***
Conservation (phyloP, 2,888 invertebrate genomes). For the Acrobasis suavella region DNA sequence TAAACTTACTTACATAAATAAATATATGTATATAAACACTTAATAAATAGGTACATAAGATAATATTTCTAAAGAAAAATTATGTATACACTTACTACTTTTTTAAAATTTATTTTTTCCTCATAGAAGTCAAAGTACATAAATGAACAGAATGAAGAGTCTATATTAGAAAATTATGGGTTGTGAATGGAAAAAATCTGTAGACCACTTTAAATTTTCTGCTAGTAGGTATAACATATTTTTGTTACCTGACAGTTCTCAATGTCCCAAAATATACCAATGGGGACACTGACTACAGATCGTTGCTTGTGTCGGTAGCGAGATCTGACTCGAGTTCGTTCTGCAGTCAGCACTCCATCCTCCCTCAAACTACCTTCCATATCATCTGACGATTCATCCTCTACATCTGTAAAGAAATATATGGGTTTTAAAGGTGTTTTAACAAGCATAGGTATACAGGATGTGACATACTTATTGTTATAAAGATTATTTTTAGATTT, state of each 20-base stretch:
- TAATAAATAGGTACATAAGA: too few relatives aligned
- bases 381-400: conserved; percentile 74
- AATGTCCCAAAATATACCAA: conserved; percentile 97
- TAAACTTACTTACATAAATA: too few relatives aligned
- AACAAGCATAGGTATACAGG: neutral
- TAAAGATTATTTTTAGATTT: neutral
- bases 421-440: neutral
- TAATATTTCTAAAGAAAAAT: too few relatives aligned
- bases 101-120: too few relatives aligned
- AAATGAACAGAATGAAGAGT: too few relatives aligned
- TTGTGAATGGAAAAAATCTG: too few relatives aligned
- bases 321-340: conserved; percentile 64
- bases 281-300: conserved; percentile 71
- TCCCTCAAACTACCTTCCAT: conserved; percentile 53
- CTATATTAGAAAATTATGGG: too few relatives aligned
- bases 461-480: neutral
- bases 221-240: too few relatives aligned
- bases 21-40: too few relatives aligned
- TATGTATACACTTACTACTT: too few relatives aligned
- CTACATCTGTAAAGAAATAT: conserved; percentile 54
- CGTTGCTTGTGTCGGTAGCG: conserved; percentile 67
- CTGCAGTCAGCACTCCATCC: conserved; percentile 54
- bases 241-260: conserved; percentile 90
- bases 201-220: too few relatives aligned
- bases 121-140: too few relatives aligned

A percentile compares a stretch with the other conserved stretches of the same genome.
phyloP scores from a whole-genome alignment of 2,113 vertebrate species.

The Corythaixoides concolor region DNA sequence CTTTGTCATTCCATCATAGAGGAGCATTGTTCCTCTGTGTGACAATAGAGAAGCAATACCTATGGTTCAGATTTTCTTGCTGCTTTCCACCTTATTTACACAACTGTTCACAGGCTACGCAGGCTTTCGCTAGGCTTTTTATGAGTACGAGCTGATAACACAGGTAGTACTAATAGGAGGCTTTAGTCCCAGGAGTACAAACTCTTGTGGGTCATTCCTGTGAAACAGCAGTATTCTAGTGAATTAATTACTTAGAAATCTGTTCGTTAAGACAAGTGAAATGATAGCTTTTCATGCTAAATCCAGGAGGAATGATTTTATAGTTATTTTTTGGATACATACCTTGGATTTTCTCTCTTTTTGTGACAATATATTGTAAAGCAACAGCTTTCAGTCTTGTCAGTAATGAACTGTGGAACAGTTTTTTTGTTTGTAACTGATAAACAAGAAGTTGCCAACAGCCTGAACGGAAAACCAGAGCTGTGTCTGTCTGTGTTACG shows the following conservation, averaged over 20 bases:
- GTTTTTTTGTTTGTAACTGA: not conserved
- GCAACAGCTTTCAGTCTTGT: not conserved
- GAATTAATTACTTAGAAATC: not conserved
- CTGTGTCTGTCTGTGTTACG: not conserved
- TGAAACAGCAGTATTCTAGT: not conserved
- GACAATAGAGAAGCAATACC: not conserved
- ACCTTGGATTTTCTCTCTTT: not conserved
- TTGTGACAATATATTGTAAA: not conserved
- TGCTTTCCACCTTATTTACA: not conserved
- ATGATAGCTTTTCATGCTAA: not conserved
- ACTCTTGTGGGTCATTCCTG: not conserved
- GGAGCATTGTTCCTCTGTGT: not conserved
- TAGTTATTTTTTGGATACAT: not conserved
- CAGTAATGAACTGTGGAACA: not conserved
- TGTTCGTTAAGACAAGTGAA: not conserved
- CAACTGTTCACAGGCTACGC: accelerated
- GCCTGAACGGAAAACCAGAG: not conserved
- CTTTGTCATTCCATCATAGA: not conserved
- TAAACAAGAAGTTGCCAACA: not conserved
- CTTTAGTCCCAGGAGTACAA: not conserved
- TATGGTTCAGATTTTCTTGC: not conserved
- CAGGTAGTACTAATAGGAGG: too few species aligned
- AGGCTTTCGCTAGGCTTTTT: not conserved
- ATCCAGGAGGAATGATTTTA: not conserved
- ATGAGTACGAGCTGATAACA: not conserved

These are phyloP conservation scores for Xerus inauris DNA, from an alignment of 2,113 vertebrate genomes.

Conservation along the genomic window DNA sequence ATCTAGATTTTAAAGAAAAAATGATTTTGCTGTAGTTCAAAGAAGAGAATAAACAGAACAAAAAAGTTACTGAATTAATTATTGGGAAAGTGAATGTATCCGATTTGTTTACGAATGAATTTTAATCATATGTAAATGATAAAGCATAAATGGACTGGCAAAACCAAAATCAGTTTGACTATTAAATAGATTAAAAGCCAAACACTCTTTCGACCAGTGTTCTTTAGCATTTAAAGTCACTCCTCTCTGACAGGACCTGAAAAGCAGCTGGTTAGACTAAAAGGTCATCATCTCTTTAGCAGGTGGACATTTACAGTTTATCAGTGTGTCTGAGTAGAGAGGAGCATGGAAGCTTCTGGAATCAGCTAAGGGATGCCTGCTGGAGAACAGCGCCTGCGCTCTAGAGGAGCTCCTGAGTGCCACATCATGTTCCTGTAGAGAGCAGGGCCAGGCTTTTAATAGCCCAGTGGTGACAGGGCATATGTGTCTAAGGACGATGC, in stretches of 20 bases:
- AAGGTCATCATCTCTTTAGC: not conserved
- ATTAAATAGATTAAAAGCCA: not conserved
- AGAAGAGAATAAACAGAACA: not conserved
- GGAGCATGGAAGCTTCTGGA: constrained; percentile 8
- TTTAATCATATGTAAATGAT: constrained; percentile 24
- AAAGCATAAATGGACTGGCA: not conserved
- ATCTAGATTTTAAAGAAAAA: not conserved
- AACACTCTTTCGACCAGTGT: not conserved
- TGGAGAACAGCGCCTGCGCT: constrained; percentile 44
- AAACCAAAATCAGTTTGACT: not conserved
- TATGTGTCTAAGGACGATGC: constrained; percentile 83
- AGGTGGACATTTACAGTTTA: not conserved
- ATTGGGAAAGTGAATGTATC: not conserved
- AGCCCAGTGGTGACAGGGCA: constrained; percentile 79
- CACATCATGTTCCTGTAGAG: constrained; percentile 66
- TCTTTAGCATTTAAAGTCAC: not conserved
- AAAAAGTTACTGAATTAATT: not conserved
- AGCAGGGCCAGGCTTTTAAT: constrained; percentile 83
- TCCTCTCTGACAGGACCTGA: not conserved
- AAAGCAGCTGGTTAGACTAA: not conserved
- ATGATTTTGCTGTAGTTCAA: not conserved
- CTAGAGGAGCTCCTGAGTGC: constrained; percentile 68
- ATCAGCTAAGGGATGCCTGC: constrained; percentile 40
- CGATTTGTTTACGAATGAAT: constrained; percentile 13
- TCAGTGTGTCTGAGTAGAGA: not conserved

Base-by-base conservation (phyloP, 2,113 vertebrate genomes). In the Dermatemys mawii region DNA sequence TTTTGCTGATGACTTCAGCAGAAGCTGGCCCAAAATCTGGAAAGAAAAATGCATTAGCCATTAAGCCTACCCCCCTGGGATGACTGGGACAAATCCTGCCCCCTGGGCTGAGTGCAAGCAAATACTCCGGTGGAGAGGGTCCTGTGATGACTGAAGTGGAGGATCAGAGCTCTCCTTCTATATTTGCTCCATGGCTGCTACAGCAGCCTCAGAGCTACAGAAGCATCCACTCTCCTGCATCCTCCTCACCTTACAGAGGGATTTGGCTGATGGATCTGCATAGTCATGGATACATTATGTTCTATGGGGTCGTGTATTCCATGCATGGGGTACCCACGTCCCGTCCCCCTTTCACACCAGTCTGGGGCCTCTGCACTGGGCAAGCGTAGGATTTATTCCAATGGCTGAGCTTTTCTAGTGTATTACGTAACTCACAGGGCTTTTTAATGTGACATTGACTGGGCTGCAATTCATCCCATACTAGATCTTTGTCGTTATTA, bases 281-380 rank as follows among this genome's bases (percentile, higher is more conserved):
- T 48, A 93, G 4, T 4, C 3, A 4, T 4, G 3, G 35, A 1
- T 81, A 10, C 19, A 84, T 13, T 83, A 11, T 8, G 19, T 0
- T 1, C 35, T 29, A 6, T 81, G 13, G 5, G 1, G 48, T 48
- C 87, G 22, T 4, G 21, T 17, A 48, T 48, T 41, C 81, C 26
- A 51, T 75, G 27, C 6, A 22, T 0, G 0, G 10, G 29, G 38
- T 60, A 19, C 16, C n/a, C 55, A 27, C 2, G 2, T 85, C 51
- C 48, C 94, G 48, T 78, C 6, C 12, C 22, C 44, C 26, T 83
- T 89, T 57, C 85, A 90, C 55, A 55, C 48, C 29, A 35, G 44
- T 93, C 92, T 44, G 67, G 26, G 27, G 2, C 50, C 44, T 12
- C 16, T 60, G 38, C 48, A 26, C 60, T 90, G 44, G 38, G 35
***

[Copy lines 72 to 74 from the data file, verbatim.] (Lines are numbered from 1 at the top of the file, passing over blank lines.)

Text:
- TCTTTAGCATTTAAAGTCAC: not conserved
- AAAAAGTTACTGAATTAATT: not conserved
- AGCAGGGCCAGGCTTTTAAT: constrained; percentile 83